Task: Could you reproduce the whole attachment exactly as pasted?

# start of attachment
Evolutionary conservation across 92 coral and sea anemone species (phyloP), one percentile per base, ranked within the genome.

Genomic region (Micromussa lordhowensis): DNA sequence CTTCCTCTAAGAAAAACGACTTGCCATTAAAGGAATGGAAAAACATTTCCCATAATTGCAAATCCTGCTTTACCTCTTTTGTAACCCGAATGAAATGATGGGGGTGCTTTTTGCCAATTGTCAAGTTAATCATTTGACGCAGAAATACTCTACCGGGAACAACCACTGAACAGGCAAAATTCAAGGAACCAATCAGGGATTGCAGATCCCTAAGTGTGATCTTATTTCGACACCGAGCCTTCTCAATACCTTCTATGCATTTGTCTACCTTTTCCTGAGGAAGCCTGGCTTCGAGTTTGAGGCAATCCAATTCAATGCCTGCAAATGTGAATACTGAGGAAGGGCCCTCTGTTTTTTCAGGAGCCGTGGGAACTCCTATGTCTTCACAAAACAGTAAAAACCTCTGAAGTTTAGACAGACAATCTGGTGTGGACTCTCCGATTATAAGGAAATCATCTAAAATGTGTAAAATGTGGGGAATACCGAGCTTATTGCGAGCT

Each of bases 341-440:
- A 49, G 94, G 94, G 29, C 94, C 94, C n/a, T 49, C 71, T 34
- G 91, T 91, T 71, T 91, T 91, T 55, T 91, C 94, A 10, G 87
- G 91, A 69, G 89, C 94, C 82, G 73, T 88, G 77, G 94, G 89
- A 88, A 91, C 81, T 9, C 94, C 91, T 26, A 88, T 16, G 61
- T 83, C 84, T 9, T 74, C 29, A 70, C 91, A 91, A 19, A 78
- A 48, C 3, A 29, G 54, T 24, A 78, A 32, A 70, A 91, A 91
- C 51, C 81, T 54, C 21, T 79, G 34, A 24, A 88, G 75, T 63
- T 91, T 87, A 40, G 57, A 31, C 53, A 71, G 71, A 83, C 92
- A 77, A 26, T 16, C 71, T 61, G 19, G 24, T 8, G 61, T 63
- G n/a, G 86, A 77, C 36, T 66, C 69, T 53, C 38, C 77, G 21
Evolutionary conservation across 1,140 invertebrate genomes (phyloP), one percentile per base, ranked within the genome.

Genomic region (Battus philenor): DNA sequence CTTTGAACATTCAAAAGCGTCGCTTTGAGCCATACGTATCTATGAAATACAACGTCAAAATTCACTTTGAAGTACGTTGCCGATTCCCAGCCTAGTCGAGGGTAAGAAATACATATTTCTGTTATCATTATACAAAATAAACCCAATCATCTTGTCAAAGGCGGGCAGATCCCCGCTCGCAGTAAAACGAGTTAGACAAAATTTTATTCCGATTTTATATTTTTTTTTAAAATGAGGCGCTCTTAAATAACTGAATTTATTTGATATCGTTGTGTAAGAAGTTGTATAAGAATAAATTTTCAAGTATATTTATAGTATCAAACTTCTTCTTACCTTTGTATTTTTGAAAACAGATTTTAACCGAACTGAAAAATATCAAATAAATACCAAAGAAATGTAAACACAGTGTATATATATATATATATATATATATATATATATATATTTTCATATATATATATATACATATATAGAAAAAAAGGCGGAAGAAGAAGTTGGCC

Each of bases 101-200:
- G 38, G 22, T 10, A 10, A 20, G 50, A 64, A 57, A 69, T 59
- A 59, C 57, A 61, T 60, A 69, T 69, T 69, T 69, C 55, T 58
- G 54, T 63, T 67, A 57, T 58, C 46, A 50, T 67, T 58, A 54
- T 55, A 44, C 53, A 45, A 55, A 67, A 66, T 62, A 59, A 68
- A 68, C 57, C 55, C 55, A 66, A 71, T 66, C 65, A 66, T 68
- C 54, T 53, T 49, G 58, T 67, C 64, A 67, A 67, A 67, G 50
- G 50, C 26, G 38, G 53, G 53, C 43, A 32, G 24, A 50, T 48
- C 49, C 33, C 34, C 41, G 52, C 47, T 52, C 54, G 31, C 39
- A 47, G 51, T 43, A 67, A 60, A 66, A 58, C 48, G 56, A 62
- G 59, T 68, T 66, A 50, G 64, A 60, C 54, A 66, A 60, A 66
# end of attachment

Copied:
Evolutionary conservation across 92 coral and sea anemone species (phyloP), one percentile per base, ranked within the genome.

Genomic region (Micromussa lordhowensis): DNA sequence CTTCCTCTAAGAAAAACGACTTGCCATTAAAGGAATGGAAAAACATTTCCCATAATTGCAAATCCTGCTTTACCTCTTTTGTAACCCGAATGAAATGATGGGGGTGCTTTTTGCCAATTGTCAAGTTAATCATTTGACGCAGAAATACTCTACCGGGAACAACCACTGAACAGGCAAAATTCAAGGAACCAATCAGGGATTGCAGATCCCTAAGTGTGATCTTATTTCGACACCGAGCCTTCTCAATACCTTCTATGCATTTGTCTACCTTTTCCTGAGGAAGCCTGGCTTCGAGTTTGAGGCAATCCAATTCAATGCCTGCAAATGTGAATACTGAGGAAGGGCCCTCTGTTTTTTCAGGAGCCGTGGGAACTCCTATGTCTTCACAAAACAGTAAAAACCTCTGAAGTTTAGACAGACAATCTGGTGTGGACTCTCCGATTATAAGGAAATCATCTAAAATGTGTAAAATGTGGGGAATACCGAGCTTATTGCGAGCT

Each of bases 341-440:
- A 49, G 94, G 94, G 29, C 94, C 94, C n/a, T 49, C 71, T 34
- G 91, T 91, T 71, T 91, T 91, T 55, T 91, C 94, A 10, G 87
- G 91, A 69, G 89, C 94, C 82, G 73, T 88, G 77, G 94, G 89
- A 88, A 91, C 81, T 9, C 94, C 91, T 26, A 88, T 16, G 61
- T 83, C 84, T 9, T 74, C 29, A 70, C 91, A 91, A 19, A 78
- A 48, C 3, A 29, G 54, T 24, A 78, A 32, A 70, A 91, A 91
- C 51, C 81, T 54, C 21, T 79, G 34, A 24, A 88, G 75, T 63
- T 91, T 87, A 40, G 57, A 31, C 53, A 71, G 71, A 83, C 92
- A 77, A 26, T 16, C 71, T 61, G 19, G 24, T 8, G 61, T 63
- G n/a, G 86, A 77, C 36, T 66, C 69, T 53, C 38, C 77, G 21
Evolutionary conservation across 1,140 invertebrate genomes (phyloP), one percentile per base, ranked within the genome.

Genomic region (Battus philenor): DNA sequence CTTTGAACATTCAAAAGCGTCGCTTTGAGCCATACGTATCTATGAAATACAACGTCAAAATTCACTTTGAAGTACGTTGCCGATTCCCAGCCTAGTCGAGGGTAAGAAATACATATTTCTGTTATCATTATACAAAATAAACCCAATCATCTTGTCAAAGGCGGGCAGATCCCCGCTCGCAGTAAAACGAGTTAGACAAAATTTTATTCCGATTTTATATTTTTTTTTAAAATGAGGCGCTCTTAAATAACTGAATTTATTTGATATCGTTGTGTAAGAAGTTGTATAAGAATAAATTTTCAAGTATATTTATAGTATCAAACTTCTTCTTACCTTTGTATTTTTGAAAACAGATTTTAACCGAACTGAAAAATATCAAATAAATACCAAAGAAATGTAAACACAGTGTATATATATATATATATATATATATATATATATATATTTTCATATATATATATATACATATATAGAAAAAAAGGCGGAAGAAGAAGTTGGCC

Each of bases 101-200:
- G 38, G 22, T 10, A 10, A 20, G 50, A 64, A 57, A 69, T 59
- A 59, C 57, A 61, T 60, A 69, T 69, T 69, T 69, C 55, T 58
- G 54, T 63, T 67, A 57, T 58, C 46, A 50, T 67, T 58, A 54
- T 55, A 44, C 53, A 45, A 55, A 67, A 66, T 62, A 59, A 68
- A 68, C 57, C 55, C 55, A 66, A 71, T 66, C 65, A 66, T 68
- C 54, T 53, T 49, G 58, T 67, C 64, A 67, A 67, A 67, G 50
- G 50, C 26, G 38, G 53, G 53, C 43, A 32, G 24, A 50, T 48
- C 49, C 33, C 34, C 41, G 52, C 47, T 52, C 54, G 31, C 39
- A 47, G 51, T 43, A 67, A 60, A 66, A 58, C 48, G 56, A 62
- G 59, T 68, T 66, A 50, G 64, A 60, C 54, A 66, A 60, A 66